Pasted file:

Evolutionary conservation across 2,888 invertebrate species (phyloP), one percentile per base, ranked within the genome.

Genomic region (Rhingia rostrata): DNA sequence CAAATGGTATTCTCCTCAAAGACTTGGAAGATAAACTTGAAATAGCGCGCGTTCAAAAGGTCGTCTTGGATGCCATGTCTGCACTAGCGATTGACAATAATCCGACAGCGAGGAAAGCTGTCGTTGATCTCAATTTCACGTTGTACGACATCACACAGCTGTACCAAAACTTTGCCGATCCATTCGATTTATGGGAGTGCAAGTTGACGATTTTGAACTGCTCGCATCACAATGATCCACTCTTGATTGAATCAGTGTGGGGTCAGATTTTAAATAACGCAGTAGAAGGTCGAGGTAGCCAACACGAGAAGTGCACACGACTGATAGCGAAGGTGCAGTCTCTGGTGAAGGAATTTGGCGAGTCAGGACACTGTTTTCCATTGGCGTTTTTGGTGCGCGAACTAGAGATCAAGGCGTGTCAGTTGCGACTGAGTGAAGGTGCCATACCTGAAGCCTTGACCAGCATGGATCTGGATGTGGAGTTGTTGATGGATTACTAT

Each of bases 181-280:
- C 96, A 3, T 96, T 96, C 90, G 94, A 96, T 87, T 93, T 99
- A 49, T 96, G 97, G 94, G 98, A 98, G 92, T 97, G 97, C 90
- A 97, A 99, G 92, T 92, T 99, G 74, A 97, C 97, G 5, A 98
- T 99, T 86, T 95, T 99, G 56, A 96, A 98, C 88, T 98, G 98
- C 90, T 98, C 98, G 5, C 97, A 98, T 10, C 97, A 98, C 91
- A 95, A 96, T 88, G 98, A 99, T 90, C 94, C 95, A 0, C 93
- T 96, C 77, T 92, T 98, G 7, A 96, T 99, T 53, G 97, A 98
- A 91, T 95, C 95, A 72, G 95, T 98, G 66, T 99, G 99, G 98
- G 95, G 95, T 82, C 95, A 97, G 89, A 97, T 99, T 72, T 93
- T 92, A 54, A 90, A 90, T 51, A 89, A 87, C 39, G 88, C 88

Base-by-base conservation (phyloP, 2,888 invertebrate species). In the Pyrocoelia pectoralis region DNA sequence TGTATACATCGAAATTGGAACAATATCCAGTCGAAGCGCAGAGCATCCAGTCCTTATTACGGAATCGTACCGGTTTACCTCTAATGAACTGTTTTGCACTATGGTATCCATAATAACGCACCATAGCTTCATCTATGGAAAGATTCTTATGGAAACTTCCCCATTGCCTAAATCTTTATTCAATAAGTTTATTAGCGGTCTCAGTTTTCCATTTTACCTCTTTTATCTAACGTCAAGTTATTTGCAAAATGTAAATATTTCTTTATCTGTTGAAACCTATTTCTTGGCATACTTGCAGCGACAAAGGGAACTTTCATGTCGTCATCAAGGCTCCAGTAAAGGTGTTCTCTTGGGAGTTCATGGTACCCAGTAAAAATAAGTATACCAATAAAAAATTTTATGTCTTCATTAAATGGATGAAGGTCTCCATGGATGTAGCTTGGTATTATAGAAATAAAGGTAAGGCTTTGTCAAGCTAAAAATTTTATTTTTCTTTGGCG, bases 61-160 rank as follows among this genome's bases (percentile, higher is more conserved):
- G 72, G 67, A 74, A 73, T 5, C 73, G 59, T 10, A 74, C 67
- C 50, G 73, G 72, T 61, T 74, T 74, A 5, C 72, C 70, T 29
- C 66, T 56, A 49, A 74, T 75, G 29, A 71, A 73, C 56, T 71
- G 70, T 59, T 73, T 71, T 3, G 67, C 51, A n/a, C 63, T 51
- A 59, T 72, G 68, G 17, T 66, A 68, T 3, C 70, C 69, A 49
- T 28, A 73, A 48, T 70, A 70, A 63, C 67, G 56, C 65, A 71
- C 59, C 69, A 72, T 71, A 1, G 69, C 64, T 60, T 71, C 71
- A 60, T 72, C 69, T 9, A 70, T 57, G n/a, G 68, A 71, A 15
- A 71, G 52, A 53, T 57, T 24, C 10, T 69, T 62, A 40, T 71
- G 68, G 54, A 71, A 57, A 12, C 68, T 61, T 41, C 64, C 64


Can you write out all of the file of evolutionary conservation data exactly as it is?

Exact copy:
Evolutionary conservation across 2,888 invertebrate species (phyloP), one percentile per base, ranked within the genome.

Genomic region (Rhingia rostrata): DNA sequence CAAATGGTATTCTCCTCAAAGACTTGGAAGATAAACTTGAAATAGCGCGCGTTCAAAAGGTCGTCTTGGATGCCATGTCTGCACTAGCGATTGACAATAATCCGACAGCGAGGAAAGCTGTCGTTGATCTCAATTTCACGTTGTACGACATCACACAGCTGTACCAAAACTTTGCCGATCCATTCGATTTATGGGAGTGCAAGTTGACGATTTTGAACTGCTCGCATCACAATGATCCACTCTTGATTGAATCAGTGTGGGGTCAGATTTTAAATAACGCAGTAGAAGGTCGAGGTAGCCAACACGAGAAGTGCACACGACTGATAGCGAAGGTGCAGTCTCTGGTGAAGGAATTTGGCGAGTCAGGACACTGTTTTCCATTGGCGTTTTTGGTGCGCGAACTAGAGATCAAGGCGTGTCAGTTGCGACTGAGTGAAGGTGCCATACCTGAAGCCTTGACCAGCATGGATCTGGATGTGGAGTTGTTGATGGATTACTAT

Each of bases 181-280:
- C 96, A 3, T 96, T 96, C 90, G 94, A 96, T 87, T 93, T 99
- A 49, T 96, G 97, G 94, G 98, A 98, G 92, T 97, G 97, C 90
- A 97, A 99, G 92, T 92, T 99, G 74, A 97, C 97, G 5, A 98
- T 99, T 86, T 95, T 99, G 56, A 96, A 98, C 88, T 98, G 98
- C 90, T 98, C 98, G 5, C 97, A 98, T 10, C 97, A 98, C 91
- A 95, A 96, T 88, G 98, A 99, T 90, C 94, C 95, A 0, C 93
- T 96, C 77, T 92, T 98, G 7, A 96, T 99, T 53, G 97, A 98
- A 91, T 95, C 95, A 72, G 95, T 98, G 66, T 99, G 99, G 98
- G 95, G 95, T 82, C 95, A 97, G 89, A 97, T 99, T 72, T 93
- T 92, A 54, A 90, A 90, T 51, A 89, A 87, C 39, G 88, C 88

Base-by-base conservation (phyloP, 2,888 invertebrate species). In the Pyrocoelia pectoralis region DNA sequence TGTATACATCGAAATTGGAACAATATCCAGTCGAAGCGCAGAGCATCCAGTCCTTATTACGGAATCGTACCGGTTTACCTCTAATGAACTGTTTTGCACTATGGTATCCATAATAACGCACCATAGCTTCATCTATGGAAAGATTCTTATGGAAACTTCCCCATTGCCTAAATCTTTATTCAATAAGTTTATTAGCGGTCTCAGTTTTCCATTTTACCTCTTTTATCTAACGTCAAGTTATTTGCAAAATGTAAATATTTCTTTATCTGTTGAAACCTATTTCTTGGCATACTTGCAGCGACAAAGGGAACTTTCATGTCGTCATCAAGGCTCCAGTAAAGGTGTTCTCTTGGGAGTTCATGGTACCCAGTAAAAATAAGTATACCAATAAAAAATTTTATGTCTTCATTAAATGGATGAAGGTCTCCATGGATGTAGCTTGGTATTATAGAAATAAAGGTAAGGCTTTGTCAAGCTAAAAATTTTATTTTTCTTTGGCG, bases 61-160 rank as follows among this genome's bases (percentile, higher is more conserved):
- G 72, G 67, A 74, A 73, T 5, C 73, G 59, T 10, A 74, C 67
- C 50, G 73, G 72, T 61, T 74, T 74, A 5, C 72, C 70, T 29
- C 66, T 56, A 49, A 74, T 75, G 29, A 71, A 73, C 56, T 71
- G 70, T 59, T 73, T 71, T 3, G 67, C 51, A n/a, C 63, T 51
- A 59, T 72, G 68, G 17, T 66, A 68, T 3, C 70, C 69, A 49
- T 28, A 73, A 48, T 70, A 70, A 63, C 67, G 56, C 65, A 71
- C 59, C 69, A 72, T 71, A 1, G 69, C 64, T 60, T 71, C 71
- A 60, T 72, C 69, T 9, A 70, T 57, G n/a, G 68, A 71, A 15
- A 71, G 52, A 53, T 57, T 24, C 10, T 69, T 62, A 40, T 71
- G 68, G 54, A 71, A 57, A 12, C 68, T 61, T 41, C 64, C 64